*The Rum Diary (R)
Chapel Hills 15, Cinemark 16, Hollywood Interquest, Kimball's Peak Three, Tinseltown
Anyone who follows the movie industry at all eventually makes peace with the fact that "Hollywood logic" is a true oxymoron — and the wide release of The Rum Diary is only the latest evidence for the prosecution.
In 1998, Johnny Depp starred in a demented adaptation of a Hunter S. Thompson work, Fear and Loathing in Las Vegas, which grossed just $10 million during its theatrical run. Since then, Depp has blown up into a Jack Sparrow/Willy Wonka/Mad Hatter mega-star — which, somehow, translates in the logic of Hollywood to a reason why his appearance in a slightly-less-demented adaptation of a Hunter S. Thompson work could score in Middle American multiplexes.
Loosely based on Thompson's early years as a journalist circa 1960, The Rum Diary casts Depp once again as Thompson's surrogate, this time a young writer named Paul Kemp. Flailing in his attempts at completing a novel, Kemp accepts a job at an English-language newspaper in San Juan, Puerto Rico, where the atmosphere is considerably less than quietly professional. The editor (Richard Jenkins) constantly bemoans his degenerate, alcoholic staff; the photographer, Bob Sala (Michael Rispoli), trains roosters for cock fights; and a reporter named Moberg (Giovanni Ribisi) seems perpetually drunk and/or insane.
The only "normal" person Paul meets is an enterprising public-relations man named Sanderson (Aaron Eckhart), who thinks Paul has the persuasive writing skills to help Sanderson and his friends turn the island into a gold mine.
Paul's moral awakening — as he comes to understand what Sanderson and his cronies have planned — becomes the narrative fulcrum of The Rum Diary, and that's also where the film is at its clunkiest. Writer/director Bruce Robinson, the Withnail & I auteur who hasn't made a movie in almost 20 years, plays Paul's encounter with a deeply impoverished pocket of San Juan with deadly seriousness, and basically halts everything to have the developers cackle over their capitalistic plans. This film may be intended to mark the birth of a unique voice challenging "the bastards," but Robinson doesn't always smoothly integrate that righteous indignation into the story of a bunch of crazed expatriates.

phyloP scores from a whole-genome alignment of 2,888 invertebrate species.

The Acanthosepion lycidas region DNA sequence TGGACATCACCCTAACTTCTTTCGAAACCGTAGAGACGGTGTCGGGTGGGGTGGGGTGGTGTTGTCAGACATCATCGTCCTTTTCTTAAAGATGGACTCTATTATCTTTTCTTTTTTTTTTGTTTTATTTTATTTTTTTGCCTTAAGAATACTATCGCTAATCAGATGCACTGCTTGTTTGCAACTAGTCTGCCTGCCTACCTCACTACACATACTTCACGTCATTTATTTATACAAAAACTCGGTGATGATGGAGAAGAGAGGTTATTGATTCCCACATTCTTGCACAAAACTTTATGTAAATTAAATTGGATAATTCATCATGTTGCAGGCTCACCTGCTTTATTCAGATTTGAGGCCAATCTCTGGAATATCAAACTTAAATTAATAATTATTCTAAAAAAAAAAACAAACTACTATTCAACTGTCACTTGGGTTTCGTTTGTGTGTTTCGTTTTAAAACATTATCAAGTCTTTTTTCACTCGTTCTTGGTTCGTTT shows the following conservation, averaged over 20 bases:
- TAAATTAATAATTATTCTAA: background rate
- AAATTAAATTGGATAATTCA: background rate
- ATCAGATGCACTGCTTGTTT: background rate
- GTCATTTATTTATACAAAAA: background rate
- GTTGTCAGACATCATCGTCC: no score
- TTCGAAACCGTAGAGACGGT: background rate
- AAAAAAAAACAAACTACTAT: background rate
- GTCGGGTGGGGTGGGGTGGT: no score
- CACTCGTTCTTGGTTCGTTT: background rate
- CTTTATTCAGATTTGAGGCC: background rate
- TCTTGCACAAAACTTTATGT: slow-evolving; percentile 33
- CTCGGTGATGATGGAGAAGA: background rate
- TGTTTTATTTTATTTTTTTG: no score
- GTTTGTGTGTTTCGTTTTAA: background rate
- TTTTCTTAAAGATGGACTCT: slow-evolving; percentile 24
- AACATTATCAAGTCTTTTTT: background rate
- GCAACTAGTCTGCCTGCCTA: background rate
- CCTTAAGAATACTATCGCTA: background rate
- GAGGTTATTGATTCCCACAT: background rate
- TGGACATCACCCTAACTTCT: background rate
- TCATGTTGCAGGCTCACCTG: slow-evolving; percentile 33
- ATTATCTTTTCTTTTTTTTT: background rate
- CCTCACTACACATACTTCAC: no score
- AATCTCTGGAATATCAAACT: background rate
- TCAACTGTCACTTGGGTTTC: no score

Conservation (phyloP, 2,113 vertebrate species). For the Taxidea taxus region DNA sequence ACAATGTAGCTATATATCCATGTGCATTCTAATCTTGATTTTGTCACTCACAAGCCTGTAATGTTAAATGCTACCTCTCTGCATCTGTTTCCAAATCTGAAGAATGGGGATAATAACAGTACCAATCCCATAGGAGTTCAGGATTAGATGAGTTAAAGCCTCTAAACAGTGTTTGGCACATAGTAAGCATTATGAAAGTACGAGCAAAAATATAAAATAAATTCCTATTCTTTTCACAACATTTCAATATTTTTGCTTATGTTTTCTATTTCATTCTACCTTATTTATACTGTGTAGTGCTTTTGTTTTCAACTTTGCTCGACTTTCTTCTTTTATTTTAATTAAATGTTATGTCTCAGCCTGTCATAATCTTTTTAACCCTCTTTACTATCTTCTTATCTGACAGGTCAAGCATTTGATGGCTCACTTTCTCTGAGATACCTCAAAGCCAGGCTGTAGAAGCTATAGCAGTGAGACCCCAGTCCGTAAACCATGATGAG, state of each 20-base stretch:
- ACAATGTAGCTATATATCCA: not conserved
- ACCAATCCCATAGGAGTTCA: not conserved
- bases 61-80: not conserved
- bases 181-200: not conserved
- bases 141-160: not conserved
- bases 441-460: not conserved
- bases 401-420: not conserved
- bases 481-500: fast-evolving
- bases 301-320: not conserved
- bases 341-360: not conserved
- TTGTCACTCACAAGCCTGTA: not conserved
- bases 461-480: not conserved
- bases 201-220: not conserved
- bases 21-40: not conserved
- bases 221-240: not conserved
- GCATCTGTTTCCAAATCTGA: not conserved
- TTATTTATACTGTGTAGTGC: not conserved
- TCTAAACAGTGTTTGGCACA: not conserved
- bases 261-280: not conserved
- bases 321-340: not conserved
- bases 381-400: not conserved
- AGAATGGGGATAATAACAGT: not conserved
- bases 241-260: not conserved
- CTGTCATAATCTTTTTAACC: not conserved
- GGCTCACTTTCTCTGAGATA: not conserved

Because when The Rum Diary is a purely episodic tale of those expatriates' games, it's got plenty of offbeat charm. Depp brings wide-eyed incredulity to his performance, and generously allows his castmates to carry most of the madness. It's a rare occasion when Depp isn't playing the movie's most whacked-out character, but Ribisi gets that honor here, growling his way through a performance that's like Office Space's Milton gone feverishly over the edge.
In fitting gonzo fashion, the film really finds its footing when Paul's adventures take on a hallucinogenic haze, like trying to escape angry locals by breathing moonshine-fueled fire on them. And it's a unique sort of film where the hero's first romantic encounter with the object of his desire (Amber Heard) is interrupted by someone playing recordings of Hitler speeches.
In all its conspicuous perversity, liberal social conscience and fragmented sense of reality, The Rum Diary may actually be a more perfectly pitched screen translation of Thompson than Fear and Loathing was. It's messy, quirky, funny and angry, not always at the same time or in the ideal combination. And because it just happens to have a star whose other movies have made a lot of money, Hollywood is trying to sell it to people who almost certainly won't want it.